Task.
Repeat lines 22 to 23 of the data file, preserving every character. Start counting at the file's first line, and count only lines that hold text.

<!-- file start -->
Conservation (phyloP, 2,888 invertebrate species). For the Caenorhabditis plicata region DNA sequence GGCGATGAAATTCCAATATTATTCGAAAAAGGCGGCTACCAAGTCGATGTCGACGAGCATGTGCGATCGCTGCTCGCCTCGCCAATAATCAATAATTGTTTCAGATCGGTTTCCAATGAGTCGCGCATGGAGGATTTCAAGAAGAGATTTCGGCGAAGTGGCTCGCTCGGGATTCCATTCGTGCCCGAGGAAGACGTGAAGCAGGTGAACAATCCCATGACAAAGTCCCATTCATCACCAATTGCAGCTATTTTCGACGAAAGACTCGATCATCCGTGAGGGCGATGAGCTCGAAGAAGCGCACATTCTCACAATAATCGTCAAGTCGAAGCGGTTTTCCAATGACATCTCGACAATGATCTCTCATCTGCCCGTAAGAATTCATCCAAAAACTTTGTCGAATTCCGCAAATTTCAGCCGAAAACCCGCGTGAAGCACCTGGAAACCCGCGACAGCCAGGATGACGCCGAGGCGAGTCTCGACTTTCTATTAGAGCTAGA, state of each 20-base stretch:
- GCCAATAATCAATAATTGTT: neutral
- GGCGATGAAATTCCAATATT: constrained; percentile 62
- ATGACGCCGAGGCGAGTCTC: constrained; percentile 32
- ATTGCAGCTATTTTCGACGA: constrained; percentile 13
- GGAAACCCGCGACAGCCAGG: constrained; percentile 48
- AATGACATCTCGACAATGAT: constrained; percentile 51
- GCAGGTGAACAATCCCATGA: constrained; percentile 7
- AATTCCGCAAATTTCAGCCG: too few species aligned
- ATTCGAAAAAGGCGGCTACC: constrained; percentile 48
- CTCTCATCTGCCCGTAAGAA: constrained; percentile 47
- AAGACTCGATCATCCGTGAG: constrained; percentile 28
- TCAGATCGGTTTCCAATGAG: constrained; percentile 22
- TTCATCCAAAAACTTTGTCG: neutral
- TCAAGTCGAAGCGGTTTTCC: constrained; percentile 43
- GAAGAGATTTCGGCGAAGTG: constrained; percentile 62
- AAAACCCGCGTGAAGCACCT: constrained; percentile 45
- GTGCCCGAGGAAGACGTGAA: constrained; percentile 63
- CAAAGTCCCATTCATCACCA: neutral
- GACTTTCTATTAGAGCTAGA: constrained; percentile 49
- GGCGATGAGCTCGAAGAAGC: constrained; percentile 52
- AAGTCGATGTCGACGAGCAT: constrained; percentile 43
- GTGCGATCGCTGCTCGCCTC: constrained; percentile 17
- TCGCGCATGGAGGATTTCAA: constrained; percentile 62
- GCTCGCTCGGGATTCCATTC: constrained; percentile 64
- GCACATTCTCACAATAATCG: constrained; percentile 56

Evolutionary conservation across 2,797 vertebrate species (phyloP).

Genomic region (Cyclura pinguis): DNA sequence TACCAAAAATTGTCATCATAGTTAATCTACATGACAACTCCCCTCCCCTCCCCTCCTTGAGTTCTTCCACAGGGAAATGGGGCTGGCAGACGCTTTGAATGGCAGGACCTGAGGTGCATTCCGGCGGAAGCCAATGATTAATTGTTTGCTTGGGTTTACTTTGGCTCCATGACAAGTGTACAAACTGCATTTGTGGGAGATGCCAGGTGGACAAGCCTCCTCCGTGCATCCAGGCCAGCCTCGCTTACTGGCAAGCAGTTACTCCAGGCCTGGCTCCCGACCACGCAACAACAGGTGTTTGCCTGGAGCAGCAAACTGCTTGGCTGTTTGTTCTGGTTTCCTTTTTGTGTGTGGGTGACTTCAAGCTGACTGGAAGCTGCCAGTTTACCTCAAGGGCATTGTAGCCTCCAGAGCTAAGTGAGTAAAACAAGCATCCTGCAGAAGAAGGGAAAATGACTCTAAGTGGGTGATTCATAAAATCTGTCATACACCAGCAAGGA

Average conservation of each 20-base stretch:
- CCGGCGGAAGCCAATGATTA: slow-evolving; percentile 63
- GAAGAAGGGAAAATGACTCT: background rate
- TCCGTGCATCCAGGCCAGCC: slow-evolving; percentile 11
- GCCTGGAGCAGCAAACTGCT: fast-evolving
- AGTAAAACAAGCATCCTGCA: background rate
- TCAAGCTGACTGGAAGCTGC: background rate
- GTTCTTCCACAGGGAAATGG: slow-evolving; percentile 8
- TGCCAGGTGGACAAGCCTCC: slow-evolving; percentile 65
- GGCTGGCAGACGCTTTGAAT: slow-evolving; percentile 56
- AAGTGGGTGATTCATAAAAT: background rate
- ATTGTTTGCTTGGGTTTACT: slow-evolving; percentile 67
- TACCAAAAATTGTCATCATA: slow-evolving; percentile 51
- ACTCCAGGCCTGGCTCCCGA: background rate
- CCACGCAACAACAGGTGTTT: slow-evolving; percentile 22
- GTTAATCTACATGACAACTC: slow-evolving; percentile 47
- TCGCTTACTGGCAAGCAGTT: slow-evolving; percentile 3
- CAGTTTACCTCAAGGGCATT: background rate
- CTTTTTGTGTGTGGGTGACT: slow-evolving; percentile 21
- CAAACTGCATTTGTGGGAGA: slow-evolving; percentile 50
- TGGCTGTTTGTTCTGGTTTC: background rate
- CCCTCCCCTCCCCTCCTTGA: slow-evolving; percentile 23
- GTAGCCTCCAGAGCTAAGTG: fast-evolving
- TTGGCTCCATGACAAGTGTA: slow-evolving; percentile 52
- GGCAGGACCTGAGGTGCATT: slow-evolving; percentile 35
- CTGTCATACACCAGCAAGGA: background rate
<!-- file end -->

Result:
- AAGTCGATGTCGACGAGCAT: constrained; percentile 43
- GTGCGATCGCTGCTCGCCTC: constrained; percentile 17